July 17, 2019
How Much Does It Cost to Start a Trucking Company?
“How much does it cost to start a trucking company?” is one of the first things you need to ask yourself if you are thinking about making the move from company driver to owner operator. We are going to help you answer that question by giving you the actual numbers from the trucking company we started.
We give a full explanation in our podcast, Haulin Assets. if you’re not listening to it, you need to start. You’ll get a front-row seat into the entire process of starting a trucking company and running it for the first year. The podcast will show you the system we used so you can learn and follow that same system and start your own company.
Now, let’s answer the question.
Does It Cost the Same for Everyone?
The simple answer is no. There are many factors that will affect how much it will cost you to get going. Here are some of the biggest reasons the costs are different from person to person.
- How long you have been driving a truck
- How much equipment you already have
- What state you are in
- How old you are
What Are the Costs?
Here is a comprehensive list of everything you will need to get your trucking company up and going along with a little explanation about each. Don’t worry, in the next section we’ll show the penny costs.
Every trucking company needs to have trucks. The down payment is what we are including in the startup costs and that will vary. Most people will have to put down between 10-20% to buy a truck.
There are a lot of people who start out being a leased owner operator, so they already have a truck when they start their own trucking company and go the independent route. In that situation, they save the down payment since they already have a truck.
Much like the truck, the trailer down payment varies, usually between 10-20%.
Your First Tank of Fuel
You need a full tank before you head out on your first load. Or do you? Listen to the podcast for a couple ways you can get some help with this, so you don’t have to include it as a startup cost if you are super tight on cash.
Most of these costs include some of the legal and compliance costs you will pay to get started. Here are some of the most common.
IRP Fees (Plates for Your Truck)
This one really varies from state to state. No matter where you are, you will have to get commercial truck or apportioned plates. Registration fees for commercial trucks are much higher than they are for your personal auto.
Insurance Down Payment
This is another big one. Plan on at least $3,000. Start talking to insurance agents as soon as you have applied for your MC and USDOT Numbers.
Workers’ Compensation or Occupational Accident Insurance
Most owner operators will get occupational accident insurance instead of workers’ compensation insurance because it is cheaper. If you go that route, you’ll probably also have to complete a workers’ compensation insurance waiver. There are a few states that don’t allow occupational accident insurance. Either way, you usually only have to pay the first month’s premium to get started.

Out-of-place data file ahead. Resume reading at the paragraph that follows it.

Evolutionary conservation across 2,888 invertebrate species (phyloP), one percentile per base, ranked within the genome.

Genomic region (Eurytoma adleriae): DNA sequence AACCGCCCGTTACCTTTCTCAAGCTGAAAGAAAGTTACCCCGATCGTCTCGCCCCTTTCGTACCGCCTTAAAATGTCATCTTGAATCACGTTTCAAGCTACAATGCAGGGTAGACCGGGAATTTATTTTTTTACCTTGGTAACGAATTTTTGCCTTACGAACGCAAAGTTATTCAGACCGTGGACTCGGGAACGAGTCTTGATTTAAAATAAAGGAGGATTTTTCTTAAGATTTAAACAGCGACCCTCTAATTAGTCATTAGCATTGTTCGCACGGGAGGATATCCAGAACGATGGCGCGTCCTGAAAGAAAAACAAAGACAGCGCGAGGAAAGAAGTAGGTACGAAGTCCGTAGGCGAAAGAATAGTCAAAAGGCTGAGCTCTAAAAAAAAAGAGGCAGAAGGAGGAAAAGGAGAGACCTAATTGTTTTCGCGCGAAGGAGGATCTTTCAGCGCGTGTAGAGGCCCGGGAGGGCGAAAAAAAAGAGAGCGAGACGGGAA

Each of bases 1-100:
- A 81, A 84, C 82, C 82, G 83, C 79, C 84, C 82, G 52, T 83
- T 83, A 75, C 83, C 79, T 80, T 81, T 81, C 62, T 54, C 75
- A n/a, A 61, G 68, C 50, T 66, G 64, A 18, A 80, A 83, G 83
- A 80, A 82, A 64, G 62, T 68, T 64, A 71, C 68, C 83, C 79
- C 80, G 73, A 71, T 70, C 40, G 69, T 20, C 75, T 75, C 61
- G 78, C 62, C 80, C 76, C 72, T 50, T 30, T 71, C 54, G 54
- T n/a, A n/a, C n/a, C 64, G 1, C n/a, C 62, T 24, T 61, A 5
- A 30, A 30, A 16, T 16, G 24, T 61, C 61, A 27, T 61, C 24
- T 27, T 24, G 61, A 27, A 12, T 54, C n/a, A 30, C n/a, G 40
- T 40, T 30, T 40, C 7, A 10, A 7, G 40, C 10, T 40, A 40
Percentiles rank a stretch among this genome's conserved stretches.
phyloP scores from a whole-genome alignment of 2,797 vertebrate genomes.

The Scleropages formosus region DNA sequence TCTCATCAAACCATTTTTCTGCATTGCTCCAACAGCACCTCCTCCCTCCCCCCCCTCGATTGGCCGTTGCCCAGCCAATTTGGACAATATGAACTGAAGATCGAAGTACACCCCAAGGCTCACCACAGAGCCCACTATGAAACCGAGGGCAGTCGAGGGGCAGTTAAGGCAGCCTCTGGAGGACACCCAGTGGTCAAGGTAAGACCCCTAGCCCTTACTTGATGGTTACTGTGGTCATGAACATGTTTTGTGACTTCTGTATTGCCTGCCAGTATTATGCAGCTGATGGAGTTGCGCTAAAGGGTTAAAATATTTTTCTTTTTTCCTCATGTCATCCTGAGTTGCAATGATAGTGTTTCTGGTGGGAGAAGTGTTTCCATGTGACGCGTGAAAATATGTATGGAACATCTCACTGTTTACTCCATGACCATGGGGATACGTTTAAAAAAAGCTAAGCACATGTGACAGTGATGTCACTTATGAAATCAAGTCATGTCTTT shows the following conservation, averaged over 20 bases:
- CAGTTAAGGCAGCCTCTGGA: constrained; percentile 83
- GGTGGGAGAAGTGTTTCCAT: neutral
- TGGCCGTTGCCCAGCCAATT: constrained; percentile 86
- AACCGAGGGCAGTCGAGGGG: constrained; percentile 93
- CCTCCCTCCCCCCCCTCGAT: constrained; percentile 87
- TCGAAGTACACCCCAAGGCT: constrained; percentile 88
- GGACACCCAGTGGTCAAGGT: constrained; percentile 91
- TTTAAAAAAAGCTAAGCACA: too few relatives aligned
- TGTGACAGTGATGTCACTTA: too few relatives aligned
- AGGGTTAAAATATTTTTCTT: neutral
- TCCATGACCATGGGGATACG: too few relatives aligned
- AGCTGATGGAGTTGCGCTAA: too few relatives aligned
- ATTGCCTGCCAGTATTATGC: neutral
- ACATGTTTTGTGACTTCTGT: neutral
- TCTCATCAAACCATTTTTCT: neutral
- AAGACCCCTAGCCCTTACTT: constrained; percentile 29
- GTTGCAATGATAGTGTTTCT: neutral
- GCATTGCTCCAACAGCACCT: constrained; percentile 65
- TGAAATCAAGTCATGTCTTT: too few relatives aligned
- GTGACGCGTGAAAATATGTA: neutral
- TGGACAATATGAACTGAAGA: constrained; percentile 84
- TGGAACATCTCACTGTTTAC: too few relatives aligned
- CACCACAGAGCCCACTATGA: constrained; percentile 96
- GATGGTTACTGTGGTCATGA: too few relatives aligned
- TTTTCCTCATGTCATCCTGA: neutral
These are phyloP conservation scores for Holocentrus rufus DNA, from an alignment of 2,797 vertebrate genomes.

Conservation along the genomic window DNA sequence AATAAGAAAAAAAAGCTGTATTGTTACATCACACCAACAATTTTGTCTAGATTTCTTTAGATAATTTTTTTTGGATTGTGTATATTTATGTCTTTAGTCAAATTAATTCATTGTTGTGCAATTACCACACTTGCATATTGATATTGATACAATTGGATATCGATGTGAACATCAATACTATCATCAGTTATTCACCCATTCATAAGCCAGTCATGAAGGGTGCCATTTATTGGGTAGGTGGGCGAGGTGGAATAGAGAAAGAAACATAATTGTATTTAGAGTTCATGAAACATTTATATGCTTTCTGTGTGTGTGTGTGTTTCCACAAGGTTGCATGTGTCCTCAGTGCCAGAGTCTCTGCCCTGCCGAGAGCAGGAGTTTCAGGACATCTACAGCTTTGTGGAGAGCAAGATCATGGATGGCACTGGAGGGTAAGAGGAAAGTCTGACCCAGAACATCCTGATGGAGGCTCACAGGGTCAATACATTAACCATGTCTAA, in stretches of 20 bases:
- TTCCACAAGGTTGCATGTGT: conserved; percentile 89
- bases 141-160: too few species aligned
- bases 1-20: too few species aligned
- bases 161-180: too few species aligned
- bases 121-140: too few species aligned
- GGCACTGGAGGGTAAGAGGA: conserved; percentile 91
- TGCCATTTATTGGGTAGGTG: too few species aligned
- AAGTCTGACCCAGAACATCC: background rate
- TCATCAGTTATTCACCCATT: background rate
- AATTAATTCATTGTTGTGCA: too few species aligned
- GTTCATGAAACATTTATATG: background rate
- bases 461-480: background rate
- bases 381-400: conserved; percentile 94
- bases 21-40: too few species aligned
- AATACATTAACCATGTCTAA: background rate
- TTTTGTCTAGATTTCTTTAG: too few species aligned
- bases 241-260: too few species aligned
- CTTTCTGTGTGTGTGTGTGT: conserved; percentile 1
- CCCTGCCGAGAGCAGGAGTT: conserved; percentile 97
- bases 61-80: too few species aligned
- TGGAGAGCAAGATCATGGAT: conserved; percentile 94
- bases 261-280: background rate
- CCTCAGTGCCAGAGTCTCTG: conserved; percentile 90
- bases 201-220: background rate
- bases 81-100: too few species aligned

If you already have an adequate cell phone and plan, you won’t have to pay anything here. Lucky you!
Most Electronic Logging Device (ELD) systems that smaller trucking companies use require a cell phone or a tablet. If you don’t want to use your cell phone to manage your logs, you’ll have to get a tablet.
Miscellaneous Tools and Equipment
This category includes everything from a broom to your tire gauge. Every good owner operator carries a good set of tools so they can save money by doing minor repairs themselves instead of paying a shop. Don’t forget a reflective vest for those shippers that require one before they will allow you on their property.
Graphics for Your Truck
This company is your baby and you should have chosen a name you’re proud of. You should display it loud and proud on the side of your truck. Plus, I am a firm believer that the more professional your truck looks, the less likely you are to get pulled into a port for a level 1 inspection.
This is a great service that I think pays for itself in time and fuel savings. I think you’re crazy not to get it.
Unless your truck engine is older than 2000, you have to get an ELD. There are a lot of good, fairly inexpensive solutions out there.
You may want to consider buying a GPS that is made for commercial trucks. They route you away from restricted areas and have all the truck stops, parking areas, and trucker-friendly locations programmed into them. There are apps for that, too.
How Much Are the Costs?
Here we are going to show two scenarios: a best-case scenario and what I actually paid. Take a look at the image below. The column on the left shows the best case and the column on the right shows what I actually paid when I started Haulin Assets. I think what I paid is on the high end, and I go into more details about why that is on the podcast. Take a listen.
What About Your Costs?
We have created a startup cost calculator that you can use for free to calculate your costs. Once you start talking to truck dealerships, insurance agents, one of our coaches, etc., you’ll start to get a clearer picture of what each of the individual costs will be.
You can plug those numbers into the calculator to get a general idea of what the total amount will be. If you aren’t sure what one of the individual costs should be, you can use our suggestion that is the default in the calculator, or you can estimate it yourself.
How Do I Pay for It All?
Our next podcast episode will cover just this topic. We’ll launch the episode next week along with another page on our website that will give more details, so check back in a bit for some answers to that question.